A circular argument for the Krups Nescafe Dolce Gusto Circolo

    Consumer Reports News: August 15, 2011 12:28 PM

    One unanswered question about single-serve coffeemakers is this: What constitutes a serving? Traditionally, it's the standard six-ounce serving that fills the traditional cup and saucer. But such servings fall far short of the mighty mugs—some fitting a 20-oz. Starbucks Venti—many of us tote to the office.

    The maker of the $150 Krups Nescafe Dolce Gusto Circolo, which we're testing for an upcoming report on coffeemakers, seems to have had this quandary in mind. Like the older Krups Nescafe Dolce Gusto KP2102 (Ratings available to subscribers), this coffeemaker uses a manual control lever rather than buttons for preset servings sizes. Swing the lever to one side, and hot water will shoot through your "capsule" of coffee, tea, or other beverage; turn it to the other, and the unit will instead supply unheated water for, say, iced cappuccino.

    The Italian word "circolo" in the product name means "circle," a description of the product's design. Because you place your cup, glass, or mug within the circle, you can position the drip tray to any one of three levels that allow for varied cup sizes. So-called "flavor capsules," available via the product line's website and other sellers, offer a number of beverages. Multiple capsules come in a box.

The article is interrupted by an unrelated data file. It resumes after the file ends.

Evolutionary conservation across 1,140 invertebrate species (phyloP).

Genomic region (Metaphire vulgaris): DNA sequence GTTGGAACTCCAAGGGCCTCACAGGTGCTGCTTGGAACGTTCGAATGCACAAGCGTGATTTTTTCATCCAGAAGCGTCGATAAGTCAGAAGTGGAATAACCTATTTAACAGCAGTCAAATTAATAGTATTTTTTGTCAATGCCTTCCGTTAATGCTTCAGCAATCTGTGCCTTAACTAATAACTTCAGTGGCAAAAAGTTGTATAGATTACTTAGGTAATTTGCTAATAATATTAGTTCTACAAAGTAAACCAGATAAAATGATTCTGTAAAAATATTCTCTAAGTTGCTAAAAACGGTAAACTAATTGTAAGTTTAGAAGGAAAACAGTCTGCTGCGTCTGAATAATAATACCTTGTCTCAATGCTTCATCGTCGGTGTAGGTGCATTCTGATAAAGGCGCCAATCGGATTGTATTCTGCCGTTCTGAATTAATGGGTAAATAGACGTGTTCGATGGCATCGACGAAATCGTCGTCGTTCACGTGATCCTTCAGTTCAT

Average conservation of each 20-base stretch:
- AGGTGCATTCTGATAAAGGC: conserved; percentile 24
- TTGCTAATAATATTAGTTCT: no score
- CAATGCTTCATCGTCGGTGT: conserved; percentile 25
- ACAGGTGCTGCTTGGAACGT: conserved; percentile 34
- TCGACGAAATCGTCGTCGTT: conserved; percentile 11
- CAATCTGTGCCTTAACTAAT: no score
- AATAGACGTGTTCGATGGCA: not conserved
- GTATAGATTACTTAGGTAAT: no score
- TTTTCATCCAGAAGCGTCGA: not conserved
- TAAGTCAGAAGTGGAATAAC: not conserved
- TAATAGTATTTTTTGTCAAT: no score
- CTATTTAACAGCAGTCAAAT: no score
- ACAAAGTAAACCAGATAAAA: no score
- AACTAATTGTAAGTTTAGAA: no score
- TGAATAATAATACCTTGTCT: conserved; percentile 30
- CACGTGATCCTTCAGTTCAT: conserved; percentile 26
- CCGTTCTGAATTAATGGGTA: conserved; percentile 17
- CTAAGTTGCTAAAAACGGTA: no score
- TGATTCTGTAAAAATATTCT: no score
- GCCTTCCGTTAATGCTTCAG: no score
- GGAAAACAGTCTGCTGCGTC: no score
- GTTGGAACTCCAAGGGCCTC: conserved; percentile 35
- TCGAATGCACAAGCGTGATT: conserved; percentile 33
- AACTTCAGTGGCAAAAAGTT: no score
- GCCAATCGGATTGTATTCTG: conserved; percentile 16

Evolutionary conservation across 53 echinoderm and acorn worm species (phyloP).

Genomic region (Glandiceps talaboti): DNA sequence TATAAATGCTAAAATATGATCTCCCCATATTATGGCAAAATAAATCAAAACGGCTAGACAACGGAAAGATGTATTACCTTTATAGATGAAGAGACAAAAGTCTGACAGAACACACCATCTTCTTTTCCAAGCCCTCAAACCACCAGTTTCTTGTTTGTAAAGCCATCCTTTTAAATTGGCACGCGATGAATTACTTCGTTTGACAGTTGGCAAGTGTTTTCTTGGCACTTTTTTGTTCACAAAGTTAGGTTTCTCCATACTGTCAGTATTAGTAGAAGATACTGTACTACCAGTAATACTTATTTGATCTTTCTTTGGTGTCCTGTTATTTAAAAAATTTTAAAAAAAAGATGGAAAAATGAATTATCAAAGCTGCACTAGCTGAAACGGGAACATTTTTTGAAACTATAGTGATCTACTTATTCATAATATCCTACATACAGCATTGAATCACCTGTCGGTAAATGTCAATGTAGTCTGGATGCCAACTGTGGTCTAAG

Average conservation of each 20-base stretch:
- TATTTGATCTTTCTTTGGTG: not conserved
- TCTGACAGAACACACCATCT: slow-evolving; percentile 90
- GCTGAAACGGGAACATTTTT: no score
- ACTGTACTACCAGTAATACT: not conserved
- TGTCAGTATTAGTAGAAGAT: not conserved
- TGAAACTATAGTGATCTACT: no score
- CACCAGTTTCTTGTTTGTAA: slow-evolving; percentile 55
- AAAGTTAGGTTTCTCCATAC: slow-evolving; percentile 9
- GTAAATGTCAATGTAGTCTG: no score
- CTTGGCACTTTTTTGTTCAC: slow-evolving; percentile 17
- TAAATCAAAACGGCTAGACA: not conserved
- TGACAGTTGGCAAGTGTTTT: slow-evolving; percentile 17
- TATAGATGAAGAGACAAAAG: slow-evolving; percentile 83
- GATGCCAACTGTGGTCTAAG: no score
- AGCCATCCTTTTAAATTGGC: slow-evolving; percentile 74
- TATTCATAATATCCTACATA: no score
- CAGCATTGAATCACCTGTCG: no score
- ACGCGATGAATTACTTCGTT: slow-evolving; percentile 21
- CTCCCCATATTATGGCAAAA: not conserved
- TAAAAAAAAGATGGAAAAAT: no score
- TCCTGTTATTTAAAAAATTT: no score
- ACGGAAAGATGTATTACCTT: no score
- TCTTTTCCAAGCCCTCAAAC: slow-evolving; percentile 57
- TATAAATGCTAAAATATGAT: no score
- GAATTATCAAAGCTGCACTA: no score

But if you're accustomed to the hundreds-strong selection of beverages in Keurig's K-cup format, you might be disappointed. First of all, the Dolce Gusto's capsule format is particular to this line of coffeemakers, and flavor capsules that fit these machines come in one brand only. There's no option for using loose grounds, as with many Keurig-compatible machines. And the preset cup-size buttons of K-cup machines do correspond to the rations of water intended for particular brews. That frees you to make your breakfast as you brew coffee, a convenience you surrender with the Dolce Gusto.

    Addicted to the 16-ounce or larger mug? With any single serve coffeemaker, even "pod-type" ones that let you put in two pods, it's hard to get more than 12 ounces of properly blended coffee out of one brewing cycle. Like the typical K-cup machine, you can fit only one capsule per brew cycle into the Dolce Gusto.

    For those of us who value taste over convenience, this won't do. But if your definition of coffee includes what results from a pint or more of water shot through a capsule intended for six ounces of water, more power to you.

    Ed Perratore


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